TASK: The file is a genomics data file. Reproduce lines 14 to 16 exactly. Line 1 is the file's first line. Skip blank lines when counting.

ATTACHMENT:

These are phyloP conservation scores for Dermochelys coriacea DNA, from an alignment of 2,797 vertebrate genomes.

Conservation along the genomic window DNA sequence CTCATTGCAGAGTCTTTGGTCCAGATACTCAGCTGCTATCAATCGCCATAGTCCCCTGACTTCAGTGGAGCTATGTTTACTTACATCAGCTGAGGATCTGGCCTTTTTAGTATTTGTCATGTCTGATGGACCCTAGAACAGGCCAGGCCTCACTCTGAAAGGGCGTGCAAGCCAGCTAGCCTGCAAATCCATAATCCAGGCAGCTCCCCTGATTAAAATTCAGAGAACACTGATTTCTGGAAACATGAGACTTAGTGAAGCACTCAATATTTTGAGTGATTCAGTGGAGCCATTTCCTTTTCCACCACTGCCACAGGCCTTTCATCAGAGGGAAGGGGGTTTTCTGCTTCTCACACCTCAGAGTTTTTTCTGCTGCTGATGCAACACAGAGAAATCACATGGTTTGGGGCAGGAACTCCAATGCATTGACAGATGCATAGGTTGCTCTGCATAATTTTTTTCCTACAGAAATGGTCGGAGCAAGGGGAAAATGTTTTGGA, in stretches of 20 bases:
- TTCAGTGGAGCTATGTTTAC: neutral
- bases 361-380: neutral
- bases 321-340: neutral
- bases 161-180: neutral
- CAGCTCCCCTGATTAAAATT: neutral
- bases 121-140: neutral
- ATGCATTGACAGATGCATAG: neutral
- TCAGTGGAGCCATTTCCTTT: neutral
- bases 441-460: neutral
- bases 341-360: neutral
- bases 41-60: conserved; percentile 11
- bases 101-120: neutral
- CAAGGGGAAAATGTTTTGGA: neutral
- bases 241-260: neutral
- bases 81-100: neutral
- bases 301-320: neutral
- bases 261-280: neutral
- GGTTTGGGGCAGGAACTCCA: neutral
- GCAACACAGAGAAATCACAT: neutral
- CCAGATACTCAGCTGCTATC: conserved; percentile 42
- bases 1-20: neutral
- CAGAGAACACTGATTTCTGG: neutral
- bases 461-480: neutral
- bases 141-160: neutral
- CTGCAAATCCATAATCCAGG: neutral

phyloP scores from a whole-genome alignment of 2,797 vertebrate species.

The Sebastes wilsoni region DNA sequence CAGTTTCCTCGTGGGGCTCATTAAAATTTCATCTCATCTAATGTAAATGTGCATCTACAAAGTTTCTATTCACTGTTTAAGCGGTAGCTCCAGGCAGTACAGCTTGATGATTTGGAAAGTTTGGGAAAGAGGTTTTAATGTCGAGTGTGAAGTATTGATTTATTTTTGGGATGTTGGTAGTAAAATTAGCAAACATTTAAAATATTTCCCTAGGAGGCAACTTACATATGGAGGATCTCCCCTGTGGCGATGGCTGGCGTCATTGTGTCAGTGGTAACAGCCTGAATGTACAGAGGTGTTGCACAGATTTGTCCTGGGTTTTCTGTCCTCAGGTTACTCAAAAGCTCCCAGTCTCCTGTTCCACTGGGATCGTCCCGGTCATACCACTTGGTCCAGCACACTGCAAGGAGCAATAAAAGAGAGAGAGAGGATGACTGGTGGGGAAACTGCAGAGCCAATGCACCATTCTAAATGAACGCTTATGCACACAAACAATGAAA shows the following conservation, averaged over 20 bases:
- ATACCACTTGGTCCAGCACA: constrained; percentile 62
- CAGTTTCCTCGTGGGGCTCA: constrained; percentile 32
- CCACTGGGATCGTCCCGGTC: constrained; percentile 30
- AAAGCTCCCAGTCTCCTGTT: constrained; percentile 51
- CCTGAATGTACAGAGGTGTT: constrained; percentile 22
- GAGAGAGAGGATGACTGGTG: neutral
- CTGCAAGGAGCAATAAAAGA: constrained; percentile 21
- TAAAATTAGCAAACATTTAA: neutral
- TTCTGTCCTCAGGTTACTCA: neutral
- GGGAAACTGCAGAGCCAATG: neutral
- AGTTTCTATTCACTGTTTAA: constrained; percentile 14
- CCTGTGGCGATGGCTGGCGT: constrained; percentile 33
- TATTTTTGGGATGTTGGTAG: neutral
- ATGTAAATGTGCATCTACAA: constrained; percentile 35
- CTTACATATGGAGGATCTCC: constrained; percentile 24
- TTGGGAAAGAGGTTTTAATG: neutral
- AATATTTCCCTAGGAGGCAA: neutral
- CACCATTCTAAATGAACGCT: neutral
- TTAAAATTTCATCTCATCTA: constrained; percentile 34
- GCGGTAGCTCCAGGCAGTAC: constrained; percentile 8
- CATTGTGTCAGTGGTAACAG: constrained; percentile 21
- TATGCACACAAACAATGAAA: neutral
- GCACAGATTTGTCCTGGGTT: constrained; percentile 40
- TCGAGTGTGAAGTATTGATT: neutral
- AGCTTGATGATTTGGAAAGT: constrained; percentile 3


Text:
- bases 101-120: neutral
- CAAGGGGAAAATGTTTTGGA: neutral
- bases 241-260: neutral